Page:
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The Business Value of Enterprise Architecture

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The Business Value of Enterprise Architecture

Many business leaders still today have a rudimentary understanding of Enterprise Architecture (EA) as an “IT-based framework that lets my CIO have visibility of our apps and technology”. While that is an outcome of having an EA in practice at an organisation, it is not representative of what it truly is or the genuine business value it can provide to businesses of all shapes and sizes.

Much of this disconnect comes from how we articulate what EA is and why we should invest in it. The key to the successful buy-in and adoption of EA stems from leaders understanding what EA is, what it does for them and its value to their business.

Let’s start with one of the most common definitions of Enterprise Architecture.

Gartner defines Enterprise Architecture as “the process of translating business vision and strategy into effective enterprise change by creating, communicating, and improving the key principles
and models that describe the enterprise’s future state and enable its evolution”

What does that mean?

A commonly used analogy to assist in explaining enterprise architecture in the business context is that of the Town Plan.

Think of enterprise architecture as the town plan of your organisation. It starts with a clear view of your business, its services, and capabilities. Like a town plan, this is supported with layers of plans that identify and map important elements such as information and data, how that is connected and automated, and what key systems support the services and use of data. Through to layers that identify the underlying technology, infrastructure and security of those business services and capabilities.

Additionally, this town plan provides an end-to-end visibility of your business that enables a fuller understanding of where your business stands, its current investments, and identifies opportunities for efficiency and productivity gains.

The town plan represents the current state of the business. Leaders can look to set their future vision and strategy, with a future state plan that then provides visibility and understanding of the impact and what the priorities need to be to truly deliver on those future outcomes through all the plan layers. This is an important factor as it provides a decision-making framework for where the supporting and underlying Information Technology investments can be made. It identifies past investments leveraged, the impact on people, services and processes and provides an opportunity for cost and efficiency gains through considering the future state holistically, not initiative by initiative.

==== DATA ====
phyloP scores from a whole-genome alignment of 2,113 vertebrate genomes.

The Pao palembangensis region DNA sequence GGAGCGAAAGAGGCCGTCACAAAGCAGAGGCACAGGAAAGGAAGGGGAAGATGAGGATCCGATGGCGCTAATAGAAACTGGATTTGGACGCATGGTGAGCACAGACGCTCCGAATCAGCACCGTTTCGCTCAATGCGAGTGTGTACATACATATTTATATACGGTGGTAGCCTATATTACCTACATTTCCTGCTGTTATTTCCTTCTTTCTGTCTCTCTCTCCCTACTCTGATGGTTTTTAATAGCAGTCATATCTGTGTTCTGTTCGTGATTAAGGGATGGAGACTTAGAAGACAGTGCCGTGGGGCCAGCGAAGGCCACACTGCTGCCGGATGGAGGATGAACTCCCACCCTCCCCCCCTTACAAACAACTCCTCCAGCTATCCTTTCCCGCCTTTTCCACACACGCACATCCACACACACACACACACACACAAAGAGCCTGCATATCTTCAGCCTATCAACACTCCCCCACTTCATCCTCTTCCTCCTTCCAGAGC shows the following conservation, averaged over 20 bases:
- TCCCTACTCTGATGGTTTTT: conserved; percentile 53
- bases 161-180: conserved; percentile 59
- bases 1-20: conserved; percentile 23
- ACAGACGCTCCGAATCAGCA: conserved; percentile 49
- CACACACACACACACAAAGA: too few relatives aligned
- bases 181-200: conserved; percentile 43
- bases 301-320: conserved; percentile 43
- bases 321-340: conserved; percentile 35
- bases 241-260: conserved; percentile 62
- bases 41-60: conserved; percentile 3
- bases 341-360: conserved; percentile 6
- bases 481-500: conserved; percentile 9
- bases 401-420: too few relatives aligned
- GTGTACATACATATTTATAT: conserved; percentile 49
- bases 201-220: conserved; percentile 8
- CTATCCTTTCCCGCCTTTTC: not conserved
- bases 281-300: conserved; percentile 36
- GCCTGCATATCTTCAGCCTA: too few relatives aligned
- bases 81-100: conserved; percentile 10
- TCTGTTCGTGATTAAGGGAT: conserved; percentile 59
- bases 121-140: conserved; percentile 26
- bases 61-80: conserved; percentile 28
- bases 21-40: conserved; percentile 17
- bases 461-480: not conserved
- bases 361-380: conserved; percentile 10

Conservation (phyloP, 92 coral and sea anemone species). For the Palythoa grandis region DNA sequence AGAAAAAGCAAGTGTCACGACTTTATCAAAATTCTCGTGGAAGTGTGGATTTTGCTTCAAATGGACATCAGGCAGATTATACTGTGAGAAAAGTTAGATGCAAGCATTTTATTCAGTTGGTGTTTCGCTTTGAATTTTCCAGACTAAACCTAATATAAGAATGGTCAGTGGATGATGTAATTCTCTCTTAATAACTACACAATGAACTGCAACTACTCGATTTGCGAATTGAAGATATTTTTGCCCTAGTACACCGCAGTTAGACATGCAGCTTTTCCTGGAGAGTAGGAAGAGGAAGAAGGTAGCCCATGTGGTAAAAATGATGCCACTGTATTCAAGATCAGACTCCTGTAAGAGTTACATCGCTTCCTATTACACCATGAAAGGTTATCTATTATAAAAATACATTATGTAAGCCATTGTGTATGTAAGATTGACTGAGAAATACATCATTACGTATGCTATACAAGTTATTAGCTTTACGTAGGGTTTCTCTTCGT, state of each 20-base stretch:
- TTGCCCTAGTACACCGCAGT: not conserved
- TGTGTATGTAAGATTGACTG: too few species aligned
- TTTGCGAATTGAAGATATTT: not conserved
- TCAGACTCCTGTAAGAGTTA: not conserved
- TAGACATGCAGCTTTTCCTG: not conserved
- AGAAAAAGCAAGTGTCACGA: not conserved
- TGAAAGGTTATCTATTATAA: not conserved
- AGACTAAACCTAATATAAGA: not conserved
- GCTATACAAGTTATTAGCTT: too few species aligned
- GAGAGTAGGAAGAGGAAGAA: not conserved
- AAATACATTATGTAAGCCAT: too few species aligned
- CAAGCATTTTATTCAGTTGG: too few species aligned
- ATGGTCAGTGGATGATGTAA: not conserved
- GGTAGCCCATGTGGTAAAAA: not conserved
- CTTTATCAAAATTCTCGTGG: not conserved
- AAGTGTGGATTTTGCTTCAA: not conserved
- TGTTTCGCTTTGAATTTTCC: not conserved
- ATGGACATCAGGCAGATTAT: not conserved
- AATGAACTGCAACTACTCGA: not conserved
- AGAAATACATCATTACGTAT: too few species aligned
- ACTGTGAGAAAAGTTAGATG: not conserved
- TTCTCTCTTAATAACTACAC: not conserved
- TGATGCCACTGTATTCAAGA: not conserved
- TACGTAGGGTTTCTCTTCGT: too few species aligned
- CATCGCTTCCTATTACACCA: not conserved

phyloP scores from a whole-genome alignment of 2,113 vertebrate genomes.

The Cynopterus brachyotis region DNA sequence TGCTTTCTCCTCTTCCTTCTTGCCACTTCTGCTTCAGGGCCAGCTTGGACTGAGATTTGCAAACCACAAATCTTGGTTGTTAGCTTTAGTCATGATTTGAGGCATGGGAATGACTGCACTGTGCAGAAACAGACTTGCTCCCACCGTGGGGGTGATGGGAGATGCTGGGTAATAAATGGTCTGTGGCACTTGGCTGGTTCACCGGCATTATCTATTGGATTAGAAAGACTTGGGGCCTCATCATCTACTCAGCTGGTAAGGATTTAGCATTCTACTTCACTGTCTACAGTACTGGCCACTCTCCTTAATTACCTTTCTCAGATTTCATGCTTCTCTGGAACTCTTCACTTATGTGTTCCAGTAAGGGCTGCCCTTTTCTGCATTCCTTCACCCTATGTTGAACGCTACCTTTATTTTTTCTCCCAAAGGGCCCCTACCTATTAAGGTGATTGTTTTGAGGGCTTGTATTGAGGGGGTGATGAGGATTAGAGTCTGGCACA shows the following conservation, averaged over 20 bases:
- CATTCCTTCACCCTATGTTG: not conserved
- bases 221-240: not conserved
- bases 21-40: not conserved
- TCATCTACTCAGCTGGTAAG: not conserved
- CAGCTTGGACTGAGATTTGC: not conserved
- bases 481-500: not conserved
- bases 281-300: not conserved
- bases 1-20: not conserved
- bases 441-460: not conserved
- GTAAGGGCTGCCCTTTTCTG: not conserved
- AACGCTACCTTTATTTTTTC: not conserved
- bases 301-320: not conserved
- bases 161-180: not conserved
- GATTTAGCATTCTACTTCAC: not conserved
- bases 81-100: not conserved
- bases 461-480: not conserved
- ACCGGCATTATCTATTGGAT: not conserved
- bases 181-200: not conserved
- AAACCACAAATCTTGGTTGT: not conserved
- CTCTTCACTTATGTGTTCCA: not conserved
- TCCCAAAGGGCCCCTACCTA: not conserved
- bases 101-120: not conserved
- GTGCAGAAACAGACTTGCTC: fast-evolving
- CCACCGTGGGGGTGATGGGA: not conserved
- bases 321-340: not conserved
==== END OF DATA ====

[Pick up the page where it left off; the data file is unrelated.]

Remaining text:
At the highest level, the “what’s in it for me” for business leaders has best been described by The Open Group’s identified business benefits of Enterprise Architecture.

Benefits of Enterprise Architecture:

More effective and efficient business operations:

  • Lower business operation costs
  • More agile organisation
  • Business capabilities shared across the organisation
  • Lower change management costs
  • More flexible workforce
  • Improved business productivity

More effective and efficient Digital Transformation and IT operations:

  • Extending effective reach of the enterprise through digital capability
  • Bringing all components of the enterprise into a harmonised environment
  • Lower software development, support, and maintenance costs
  • Increased portability of applications
  • Improved interoperability and easier system and network management
  • Improved ability to address critical enterprise-wide issues like security
  • Easier upgrade and exchange of system components

Better return on existing investment, reduced risk for future investment:

  • Reduced complexity in the business and IT
  • Maximum return on investment in existing business and IT infrastructure
  • The flexibility to make, buy, or out-source business and IT solutions
  • Reduced risk overall in new investments and their cost of ownership

Faster, simpler, and cheaper procurement:

  • Buying decisions are simpler, because the information governing procurement is readily available in a coherent plan
  • The procurement process is faster – maximising procurement speed and flexibility without sacrificing architectural coherence
  • The ability to procure heterogeneous, multi-vendor open systems
  • The ability to secure more economic capabilities

Furthermore, when articulated well, and with a business centricity, we have seen obstacles removed and a greater level of understanding and desire to include enterprise architecture into the fabric of our clients’ businesses.  

How GWI can help

GWI supports our clients through a range of enterprise architectural services. For example, establishing EA operating models, supporting digital transformation through the development of current state, future state and transition state architectures through to developing and providing EA governance.

Additionally, we have deep experience in identifying cost and efficiency opportunities through business capability modelling and process mapping and delivering other enterprise-architecture-as-a-service capabilities.

Overall, our clients are empowered to streamline their operations with more efficient and modern ways of working, allowing them to focus on delivering positive outcomes for their customers and stakeholders.   

GWI’s EA services are backed by a highly skilled team. We define a plan of action using technology to solve complex business problems. Want to know more? Get in touch today www.gwi.com.au/contact

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